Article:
#1 – Fibromyalgia is actually a systemic health concern. That means multiple systems of the body are compromised and may experience dysfunction. Many of us exhibit symptoms related to the musculoskeletal, nervous, respiratory, digestive, cardiovascular, immune, urinary, endocrine systems and more.

We’re all different. Some fibrofolk experience symptoms that relate to more than one system (or systems) than others. For example, some may experience frequent digestive dysfunction issues and rarely experience cardiovascular issues, etc. This varies widely.

The most dominant symptoms that we do share, however, are:

  1. Chronic widespread body pain that varies in type and intensity day by day (muscles, joints, headaches/migraines, etc.)
  2. Fatigue (this doesn’t mean simply tired – it means knocked down, dragged out, run-over-by-a-truck exhausted feeling that lasts for days, weeks, or much longer)
  3. Sleep disturbances (difficulties in falling asleep or staying asleep – also, not feeling rested even after sleep)
  4. Concentration, memory, and cognitive dysfunction issues (grasping for words, forgetfulness, difficulty in completing tasks, etc.). This is oftentimes referred to as fibrofog.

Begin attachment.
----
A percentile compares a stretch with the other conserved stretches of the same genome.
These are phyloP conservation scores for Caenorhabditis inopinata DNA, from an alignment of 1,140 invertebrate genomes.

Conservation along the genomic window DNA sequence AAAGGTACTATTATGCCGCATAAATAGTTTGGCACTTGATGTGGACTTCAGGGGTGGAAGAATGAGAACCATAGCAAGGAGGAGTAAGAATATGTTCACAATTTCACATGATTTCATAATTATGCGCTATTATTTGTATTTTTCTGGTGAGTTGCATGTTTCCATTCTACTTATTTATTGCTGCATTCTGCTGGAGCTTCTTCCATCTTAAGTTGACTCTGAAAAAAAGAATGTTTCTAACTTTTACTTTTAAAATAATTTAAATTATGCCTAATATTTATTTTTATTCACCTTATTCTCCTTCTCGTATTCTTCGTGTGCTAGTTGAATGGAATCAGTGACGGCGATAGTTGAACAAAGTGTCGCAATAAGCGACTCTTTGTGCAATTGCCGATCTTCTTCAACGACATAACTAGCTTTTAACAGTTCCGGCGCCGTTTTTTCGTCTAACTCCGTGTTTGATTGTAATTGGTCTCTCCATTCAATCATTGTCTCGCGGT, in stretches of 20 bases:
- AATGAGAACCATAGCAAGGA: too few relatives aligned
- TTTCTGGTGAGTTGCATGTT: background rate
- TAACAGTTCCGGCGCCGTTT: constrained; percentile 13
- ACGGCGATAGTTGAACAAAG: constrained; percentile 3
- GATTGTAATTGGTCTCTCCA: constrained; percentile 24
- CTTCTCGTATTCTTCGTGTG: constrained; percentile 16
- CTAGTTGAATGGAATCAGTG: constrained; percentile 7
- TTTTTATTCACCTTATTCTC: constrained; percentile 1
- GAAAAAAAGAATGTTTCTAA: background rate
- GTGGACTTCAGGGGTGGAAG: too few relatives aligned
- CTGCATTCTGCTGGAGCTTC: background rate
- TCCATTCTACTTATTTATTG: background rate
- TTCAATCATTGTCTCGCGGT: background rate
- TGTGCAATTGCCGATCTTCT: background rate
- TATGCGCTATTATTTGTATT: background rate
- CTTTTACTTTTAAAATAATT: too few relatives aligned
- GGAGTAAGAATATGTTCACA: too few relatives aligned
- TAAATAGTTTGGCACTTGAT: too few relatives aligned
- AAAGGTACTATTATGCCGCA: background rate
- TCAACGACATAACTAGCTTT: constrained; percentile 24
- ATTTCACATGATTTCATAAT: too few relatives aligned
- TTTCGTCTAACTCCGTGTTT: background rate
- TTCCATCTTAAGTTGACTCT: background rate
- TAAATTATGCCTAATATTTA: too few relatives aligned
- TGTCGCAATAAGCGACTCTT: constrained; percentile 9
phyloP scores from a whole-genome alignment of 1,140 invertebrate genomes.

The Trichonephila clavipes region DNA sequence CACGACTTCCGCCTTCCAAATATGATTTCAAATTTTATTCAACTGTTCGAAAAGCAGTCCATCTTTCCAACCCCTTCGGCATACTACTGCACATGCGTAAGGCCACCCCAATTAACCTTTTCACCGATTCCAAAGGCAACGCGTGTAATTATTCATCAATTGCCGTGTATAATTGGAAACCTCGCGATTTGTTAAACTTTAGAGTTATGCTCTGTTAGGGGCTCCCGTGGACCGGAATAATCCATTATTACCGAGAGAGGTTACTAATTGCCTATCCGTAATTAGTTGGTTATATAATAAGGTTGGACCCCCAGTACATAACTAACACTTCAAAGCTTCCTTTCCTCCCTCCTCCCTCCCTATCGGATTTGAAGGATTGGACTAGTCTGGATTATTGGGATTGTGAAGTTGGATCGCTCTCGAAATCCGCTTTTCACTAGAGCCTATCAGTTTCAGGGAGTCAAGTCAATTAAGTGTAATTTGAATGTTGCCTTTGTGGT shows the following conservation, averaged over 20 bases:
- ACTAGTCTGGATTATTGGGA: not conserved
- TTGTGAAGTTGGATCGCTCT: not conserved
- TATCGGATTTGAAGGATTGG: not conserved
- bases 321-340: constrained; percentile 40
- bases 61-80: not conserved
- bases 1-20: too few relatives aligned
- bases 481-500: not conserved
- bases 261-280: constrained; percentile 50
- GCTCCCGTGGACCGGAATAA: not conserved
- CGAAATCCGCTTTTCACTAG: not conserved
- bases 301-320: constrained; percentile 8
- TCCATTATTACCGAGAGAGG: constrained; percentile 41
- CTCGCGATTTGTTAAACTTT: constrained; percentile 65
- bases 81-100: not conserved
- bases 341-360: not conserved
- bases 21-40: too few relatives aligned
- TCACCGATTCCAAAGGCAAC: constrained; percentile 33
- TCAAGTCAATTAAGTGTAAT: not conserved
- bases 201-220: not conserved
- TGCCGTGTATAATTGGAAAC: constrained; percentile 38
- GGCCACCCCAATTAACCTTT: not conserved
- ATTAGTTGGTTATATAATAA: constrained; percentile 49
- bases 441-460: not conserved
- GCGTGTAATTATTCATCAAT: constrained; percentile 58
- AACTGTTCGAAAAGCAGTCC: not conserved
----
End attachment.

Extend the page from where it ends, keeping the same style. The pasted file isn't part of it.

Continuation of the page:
There’s a plethora of other symptoms, too. Digestive issues are very common as are anxiety and mood issues, balance and coordination challenges, weight management issues, whole body stiffness, PMS, inability to regulate body temperature and more.

While there are far too many symptoms to list here, the top four listed above are the biggies. Mine vary from day-to-day and while sometimes I feel some more than others, they’re all usually lurking under the surface.

I’d like to say a quick word, here, about depression. As you can imagine, dealing with chronic and relentless pain (and more) leaves its mark. It can leave a person feeling frustrated at best and potentially depressed at worst. Depression can especially develop for those who feel overwhelmed, unsupported, and hopeless about their health circumstances.

Therefore (non-clinical) depression can result from all of the factors listed above. It’s not the cause of the factors listed above. This distinction matters for reasons of establishing a diagnosis, a future prognosis, and potential treatment(s) for existing depression.

#2 – No, I didn’t “do” anything to cause fibromyalgia. There are multiple reasons that fibromyalgia can develop and it’s never just one thing. It takes a combination of factors and some of the most likely include:

  • A compromised digestive system* (contributed to by food sensitivities, stress, processed foods, diets and more),
  • A family history of immune system dysfunction and/or allergies.
  • Infection(s).
  • A traumatic physical event or injury (includes surgeries).
  • A traumatic stressful/emotional event.
  • Vitamin/nutrient deficiencies (*can be contributed to by a compromised digestive system).
  • Environmental exposures to toxins (both internal and external).
  • Multiple chronic infections leading to repeated use of antibiotics, steroids, or corticosteroids or non-steroidal anti-inflammatory medications.